When can I get my COVID-19 vaccine? California trying to ramp up distribution
For now, the vaccine is still designated for medical personnel and first responders. But officials expect to provide details soon about the next wave.
After a slow and at times rocky start, California is trying to ramp up vaccine distribution.
For now, the vaccine is still supposed to go to medical personnel and first responders. But officials expect to provide details soon about who will next be eligible.
A million new vaccinations?
On Friday, Gov. Gavin Newsom vowed to vaccinate an additional 1 million people against COVID-19 over the next nine days, though details of how he would do it were unclear.
Lookout’s Vaccine Watch, the latest on vaccine distribution countywide, is among eight Lookout initiatives documenting all aspects of the pandemic. For more, go to our COVID 2021 section, sign up for COVID Text Alerts and our COVID PM newsletter here, and leave feedback and ask questions at the end of this story.
Though California has received more than 2.1 million doses of vaccines, as of Friday about a third had been administered to frontline healthcare workers and residents at nursing homes and other long-term-care facilities who were eligible for the first round of inoculations.
Easing vaccine rules
The state has eased restrictions on who qualifies for vaccinations to help speed the rate at which local health departments and providers administer the Pfizer-BioNTech and Moderna vaccines, a process that was created to ensure the well-off and well-connected couldn’t jump to the front of the line.
The new guidelines allow for vaccines to be offered to those in other lower-tier groups, such as teachers, childcare workers, people who work in emergency services, food and agriculture and people over the age of 75, if there is a risk of the vaccine expiring.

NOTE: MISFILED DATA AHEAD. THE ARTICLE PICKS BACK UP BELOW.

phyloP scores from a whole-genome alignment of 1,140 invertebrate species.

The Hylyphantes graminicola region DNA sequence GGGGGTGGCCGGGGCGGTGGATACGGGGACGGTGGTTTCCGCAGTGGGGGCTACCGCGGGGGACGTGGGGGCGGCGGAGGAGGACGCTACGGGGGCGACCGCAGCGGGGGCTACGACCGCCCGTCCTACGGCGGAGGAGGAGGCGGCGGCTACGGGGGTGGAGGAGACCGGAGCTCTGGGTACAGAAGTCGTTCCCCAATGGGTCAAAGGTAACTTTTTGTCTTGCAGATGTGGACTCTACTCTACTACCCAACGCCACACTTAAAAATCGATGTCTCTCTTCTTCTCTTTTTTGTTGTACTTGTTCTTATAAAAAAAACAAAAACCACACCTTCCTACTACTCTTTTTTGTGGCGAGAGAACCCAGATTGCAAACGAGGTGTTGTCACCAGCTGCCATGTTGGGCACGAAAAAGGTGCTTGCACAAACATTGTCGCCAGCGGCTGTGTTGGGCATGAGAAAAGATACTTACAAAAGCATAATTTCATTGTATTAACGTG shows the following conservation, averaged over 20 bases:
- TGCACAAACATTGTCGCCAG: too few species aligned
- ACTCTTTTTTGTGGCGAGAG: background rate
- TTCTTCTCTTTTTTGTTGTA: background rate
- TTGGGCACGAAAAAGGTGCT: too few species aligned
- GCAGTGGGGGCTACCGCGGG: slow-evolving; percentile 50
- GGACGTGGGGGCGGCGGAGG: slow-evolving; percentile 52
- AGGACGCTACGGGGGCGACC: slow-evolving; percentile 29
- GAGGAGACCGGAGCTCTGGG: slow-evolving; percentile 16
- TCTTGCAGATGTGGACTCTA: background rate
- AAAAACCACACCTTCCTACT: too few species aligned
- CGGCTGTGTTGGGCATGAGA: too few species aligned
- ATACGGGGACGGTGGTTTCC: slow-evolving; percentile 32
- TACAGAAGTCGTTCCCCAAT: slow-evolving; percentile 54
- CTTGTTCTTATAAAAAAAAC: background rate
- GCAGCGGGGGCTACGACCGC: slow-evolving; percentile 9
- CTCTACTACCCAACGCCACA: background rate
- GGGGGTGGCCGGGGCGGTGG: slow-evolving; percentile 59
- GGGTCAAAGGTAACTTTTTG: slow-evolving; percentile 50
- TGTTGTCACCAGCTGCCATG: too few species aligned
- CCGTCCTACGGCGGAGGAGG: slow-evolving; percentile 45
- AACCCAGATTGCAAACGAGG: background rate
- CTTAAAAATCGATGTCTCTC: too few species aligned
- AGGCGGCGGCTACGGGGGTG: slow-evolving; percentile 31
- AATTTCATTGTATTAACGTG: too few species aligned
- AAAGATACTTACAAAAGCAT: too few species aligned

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Who is next?
The state might offer more details this week. But officials have said that after healthcare workers, these are some of the criteria for the next round of vaccines:
- Have higher risk for severe disease or death (due to age or other factors)
- Are unable to work at home
- Live or work in geographic areas that have been severely affected
- Are most likely to spread disease to other workers or to the public
Some of those who would be at the top of the line include, in order as outlined by the state:
- Individuals 75 and older
- Those at risk of exposure at work in the following sectors: education, childcare, emergency services, and food and agriculture
- Individuals 65-74 years of age
- Those at risk of exposure at work in the following sectors: transportation and logistics; industrial, commercial, residential, and sheltering facilities and services; critical manufacturing
- Congregate settings with outbreak risk: incarcerated and homeless people
- Individuals 50-64 years of age
- People 16-49 years of age who have an underlying health condition or disability that increases their risk of severe COVID-19
- Those at risk of exposure at work in the following sectors: water and wastewater; defense; energy; chemical and hazardous materials; communications and IT; financial services; government operations / community-based essential functions
This story originally appeared in Los Angeles Times.